Muscle News Vol I.5:  Gluteus Maximus
Pain in the Low Back or Buttocks when Bending or Sitting? 
When you "throw your back out" everything in your life can suddenly be put on hold.  Low back pain costs Americans over $50 billion each year and is the most common cause of job-related disability (National Institute of Neurological Disorders 2008).   In this issue, we highlight a muscle which plays a major role in low back/buttock pain and injury, especially from bending over or sitting - the Gluteus Maximus

The Gluteus Maximus is an amazing muscle that is primarily responsible for giving us the strength to stand and walk upright.  When you are bent over, it is the major muscle that you use to stand back up.  However, our lifestyles have relegated us to sitting too much of the time, causing this muscle to become overstretched, weakened and filled with myofascial trigger points.  The results are:

1.)  Referred pain throughout the buttocks and even into the tailbone (as show in the diagram below) 
2.)  Low back weakness and instability that poses a significant risk of injury.

If you tend to "throw your back out", experience pain in the buttocks, have difficulty walking uphill or bending forward, or find prolonged sitting to be uncomfortable in your back or buttocks, do yourself a favor and perform the following tests and self-care tips to identify and correct possible trigger points in your Gluteus Maximus.  Not only will you likely relieve unnecessary pain, but you might very well prevent a low back injury and all the difficulty that comes with it, as well.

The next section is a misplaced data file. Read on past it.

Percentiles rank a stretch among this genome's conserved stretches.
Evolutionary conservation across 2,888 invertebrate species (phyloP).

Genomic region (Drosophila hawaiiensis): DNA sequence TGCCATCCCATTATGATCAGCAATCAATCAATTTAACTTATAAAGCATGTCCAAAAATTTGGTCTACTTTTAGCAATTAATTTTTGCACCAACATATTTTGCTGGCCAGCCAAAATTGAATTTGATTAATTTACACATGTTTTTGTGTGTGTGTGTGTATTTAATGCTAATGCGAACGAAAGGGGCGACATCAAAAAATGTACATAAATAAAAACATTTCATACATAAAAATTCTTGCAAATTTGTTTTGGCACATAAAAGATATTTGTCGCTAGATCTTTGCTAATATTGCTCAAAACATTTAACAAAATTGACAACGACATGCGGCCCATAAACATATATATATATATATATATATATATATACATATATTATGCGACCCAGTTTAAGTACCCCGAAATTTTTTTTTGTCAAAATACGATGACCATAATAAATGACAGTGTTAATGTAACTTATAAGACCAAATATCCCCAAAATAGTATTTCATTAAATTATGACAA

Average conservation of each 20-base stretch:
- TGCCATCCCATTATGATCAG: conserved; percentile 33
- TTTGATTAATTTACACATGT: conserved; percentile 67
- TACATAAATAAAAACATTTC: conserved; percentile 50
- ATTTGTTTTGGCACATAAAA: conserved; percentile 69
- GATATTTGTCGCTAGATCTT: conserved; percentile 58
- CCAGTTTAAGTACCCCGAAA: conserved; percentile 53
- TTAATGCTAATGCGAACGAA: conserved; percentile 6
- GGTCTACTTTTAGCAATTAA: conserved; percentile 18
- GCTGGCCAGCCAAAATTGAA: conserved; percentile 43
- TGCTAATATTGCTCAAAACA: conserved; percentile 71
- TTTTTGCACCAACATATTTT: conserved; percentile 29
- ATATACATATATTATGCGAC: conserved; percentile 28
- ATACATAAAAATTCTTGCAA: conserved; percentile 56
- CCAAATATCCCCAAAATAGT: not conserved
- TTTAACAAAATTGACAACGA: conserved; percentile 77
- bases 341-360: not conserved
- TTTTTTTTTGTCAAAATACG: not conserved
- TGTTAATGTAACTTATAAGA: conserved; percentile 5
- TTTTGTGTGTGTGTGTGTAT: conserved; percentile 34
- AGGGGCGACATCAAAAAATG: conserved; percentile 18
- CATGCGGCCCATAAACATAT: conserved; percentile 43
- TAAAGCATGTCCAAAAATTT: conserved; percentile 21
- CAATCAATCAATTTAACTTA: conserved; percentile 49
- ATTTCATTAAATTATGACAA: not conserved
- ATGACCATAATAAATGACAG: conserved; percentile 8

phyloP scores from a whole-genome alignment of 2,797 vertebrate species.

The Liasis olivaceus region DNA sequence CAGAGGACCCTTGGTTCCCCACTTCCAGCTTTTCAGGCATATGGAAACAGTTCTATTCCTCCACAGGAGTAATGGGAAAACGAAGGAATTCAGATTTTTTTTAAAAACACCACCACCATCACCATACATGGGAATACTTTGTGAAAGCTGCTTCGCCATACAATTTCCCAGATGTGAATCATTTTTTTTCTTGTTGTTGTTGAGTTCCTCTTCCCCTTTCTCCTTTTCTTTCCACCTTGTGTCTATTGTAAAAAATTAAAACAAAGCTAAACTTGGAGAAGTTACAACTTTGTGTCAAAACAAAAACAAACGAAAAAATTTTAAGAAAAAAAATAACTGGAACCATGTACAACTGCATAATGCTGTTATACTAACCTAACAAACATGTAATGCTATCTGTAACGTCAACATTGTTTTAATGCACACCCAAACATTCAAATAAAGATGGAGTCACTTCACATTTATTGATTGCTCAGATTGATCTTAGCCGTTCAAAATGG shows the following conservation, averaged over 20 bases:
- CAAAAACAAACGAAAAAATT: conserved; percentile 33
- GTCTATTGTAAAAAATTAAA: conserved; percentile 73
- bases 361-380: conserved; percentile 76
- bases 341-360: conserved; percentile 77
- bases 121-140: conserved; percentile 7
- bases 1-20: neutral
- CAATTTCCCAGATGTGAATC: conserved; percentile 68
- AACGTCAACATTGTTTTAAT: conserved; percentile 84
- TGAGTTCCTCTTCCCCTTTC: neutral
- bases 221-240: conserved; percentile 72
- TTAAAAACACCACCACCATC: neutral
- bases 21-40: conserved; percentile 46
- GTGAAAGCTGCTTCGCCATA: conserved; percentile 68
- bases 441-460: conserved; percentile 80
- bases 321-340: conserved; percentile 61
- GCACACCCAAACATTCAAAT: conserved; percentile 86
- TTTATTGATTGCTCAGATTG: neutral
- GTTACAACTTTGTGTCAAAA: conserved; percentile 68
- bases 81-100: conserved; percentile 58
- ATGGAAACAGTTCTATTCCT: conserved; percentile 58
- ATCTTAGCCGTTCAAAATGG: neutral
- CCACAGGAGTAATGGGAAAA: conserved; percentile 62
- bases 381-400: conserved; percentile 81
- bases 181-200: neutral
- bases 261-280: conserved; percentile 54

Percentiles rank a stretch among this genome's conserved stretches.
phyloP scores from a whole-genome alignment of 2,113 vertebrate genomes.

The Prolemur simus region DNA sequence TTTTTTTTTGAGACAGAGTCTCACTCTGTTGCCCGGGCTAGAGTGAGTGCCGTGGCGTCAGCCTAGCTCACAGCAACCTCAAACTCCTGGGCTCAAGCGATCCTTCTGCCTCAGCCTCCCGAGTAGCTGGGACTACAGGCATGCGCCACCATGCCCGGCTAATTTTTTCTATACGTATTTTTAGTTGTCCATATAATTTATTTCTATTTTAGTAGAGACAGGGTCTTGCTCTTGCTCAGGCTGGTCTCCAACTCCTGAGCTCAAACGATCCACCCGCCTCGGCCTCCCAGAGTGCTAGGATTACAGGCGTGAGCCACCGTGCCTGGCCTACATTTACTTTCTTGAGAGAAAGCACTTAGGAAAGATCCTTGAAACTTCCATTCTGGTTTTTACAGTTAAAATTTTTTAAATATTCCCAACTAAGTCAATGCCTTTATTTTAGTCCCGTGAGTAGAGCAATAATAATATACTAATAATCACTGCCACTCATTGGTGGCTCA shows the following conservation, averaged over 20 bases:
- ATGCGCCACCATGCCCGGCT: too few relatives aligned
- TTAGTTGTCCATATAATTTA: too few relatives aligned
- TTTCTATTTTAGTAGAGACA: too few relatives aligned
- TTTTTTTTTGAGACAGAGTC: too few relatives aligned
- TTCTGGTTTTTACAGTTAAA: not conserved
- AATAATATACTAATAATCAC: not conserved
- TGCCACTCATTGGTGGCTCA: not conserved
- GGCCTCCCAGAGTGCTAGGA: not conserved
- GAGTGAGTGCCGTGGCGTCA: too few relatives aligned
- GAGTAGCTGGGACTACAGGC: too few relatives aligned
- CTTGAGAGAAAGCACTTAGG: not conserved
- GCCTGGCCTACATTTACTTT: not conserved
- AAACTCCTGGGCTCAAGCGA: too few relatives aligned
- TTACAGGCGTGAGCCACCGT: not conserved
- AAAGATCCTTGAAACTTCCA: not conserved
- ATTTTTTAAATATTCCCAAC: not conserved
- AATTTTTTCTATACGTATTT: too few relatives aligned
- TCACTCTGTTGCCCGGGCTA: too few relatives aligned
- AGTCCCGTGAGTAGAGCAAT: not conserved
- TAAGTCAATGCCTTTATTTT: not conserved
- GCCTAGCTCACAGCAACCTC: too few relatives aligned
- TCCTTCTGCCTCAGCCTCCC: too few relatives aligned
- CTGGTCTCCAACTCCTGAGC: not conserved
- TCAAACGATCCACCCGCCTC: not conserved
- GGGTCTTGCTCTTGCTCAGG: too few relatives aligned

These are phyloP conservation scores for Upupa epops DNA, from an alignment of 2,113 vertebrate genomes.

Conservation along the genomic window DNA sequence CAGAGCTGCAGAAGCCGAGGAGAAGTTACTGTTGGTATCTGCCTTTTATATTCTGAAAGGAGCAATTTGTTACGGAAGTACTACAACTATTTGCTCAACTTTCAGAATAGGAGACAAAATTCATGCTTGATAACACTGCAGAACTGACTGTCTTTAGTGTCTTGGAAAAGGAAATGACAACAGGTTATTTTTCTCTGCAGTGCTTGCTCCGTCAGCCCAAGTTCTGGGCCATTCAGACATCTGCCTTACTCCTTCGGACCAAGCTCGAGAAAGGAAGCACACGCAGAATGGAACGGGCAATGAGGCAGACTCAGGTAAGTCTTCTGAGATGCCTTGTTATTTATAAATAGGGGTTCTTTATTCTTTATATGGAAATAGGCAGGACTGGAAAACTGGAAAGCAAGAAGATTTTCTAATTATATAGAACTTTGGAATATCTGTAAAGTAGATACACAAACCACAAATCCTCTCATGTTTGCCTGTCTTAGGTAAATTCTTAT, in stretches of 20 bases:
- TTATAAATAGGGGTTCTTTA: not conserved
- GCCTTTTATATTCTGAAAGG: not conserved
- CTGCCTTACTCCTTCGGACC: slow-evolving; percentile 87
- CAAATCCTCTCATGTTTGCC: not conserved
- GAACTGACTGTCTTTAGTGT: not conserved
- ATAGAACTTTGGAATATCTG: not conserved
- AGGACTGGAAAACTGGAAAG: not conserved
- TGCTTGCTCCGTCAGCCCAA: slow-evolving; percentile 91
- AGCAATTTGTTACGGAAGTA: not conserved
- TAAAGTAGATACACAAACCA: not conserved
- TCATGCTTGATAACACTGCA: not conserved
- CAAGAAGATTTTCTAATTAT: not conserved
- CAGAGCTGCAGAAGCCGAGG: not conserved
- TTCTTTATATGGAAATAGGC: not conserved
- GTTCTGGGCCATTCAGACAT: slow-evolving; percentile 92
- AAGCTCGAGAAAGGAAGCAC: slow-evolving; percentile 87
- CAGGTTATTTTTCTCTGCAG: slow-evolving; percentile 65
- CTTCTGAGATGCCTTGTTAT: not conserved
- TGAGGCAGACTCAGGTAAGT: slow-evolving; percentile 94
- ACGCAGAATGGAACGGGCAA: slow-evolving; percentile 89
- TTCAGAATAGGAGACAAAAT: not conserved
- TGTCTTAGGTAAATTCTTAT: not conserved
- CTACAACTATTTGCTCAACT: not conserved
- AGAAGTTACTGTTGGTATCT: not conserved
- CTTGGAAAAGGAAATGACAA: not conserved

*The information in this article is not intended to diagnose or treat any medical condition and does not substitute for a thorough evaluation by a medical professional.  Please consult your physician to determine whether these self-care tips are appropriate for you.
(2) Quick Self-Tests to Tell if You have Trigger Points in Your Gluteus Maximus:

 Follow the instructions below to test whether myofascial trigger points might be present in your Gluteus Maximus.

TEST 1:  Knee to Armpit Test

             PASS                                            FAIL

While lying on your back, bring one leg up toward your chest.  Grasp behind your thigh (not over your knee) and pull your thigh up and as far as you can toward your opposite armpit.  Keep your knee and abdominal muscles relaxed.  A Passing result is when you can bring your knee quite close to your chest.  A Failing result occurs when the knee remains further away from the chest (as shown).  The further the knee is from the opposite shoulder the greater the amount of myofascial dysfunction and trigger points present in the Gluteus Maximus.

TEST 2:  Seated Toe Touch in Chair

To further isolate and test the Gluteus Maximus, sit in a stable and comfortable chair, lean forward, and reach toward your toes (as shown).  A Passing result is being able to place your hands flat on the floor.  If you can't reach your hands flat on the floor, that is a Failing result, again indicating the likelihood of trigger points.

3-Step Simple Self-Care Remedies

Here are simple self-care remedies for treating myofascial trigger points in your Gluteus Maximus. Repeat 2-3 times per day and observe how your flexibility and pain can improve!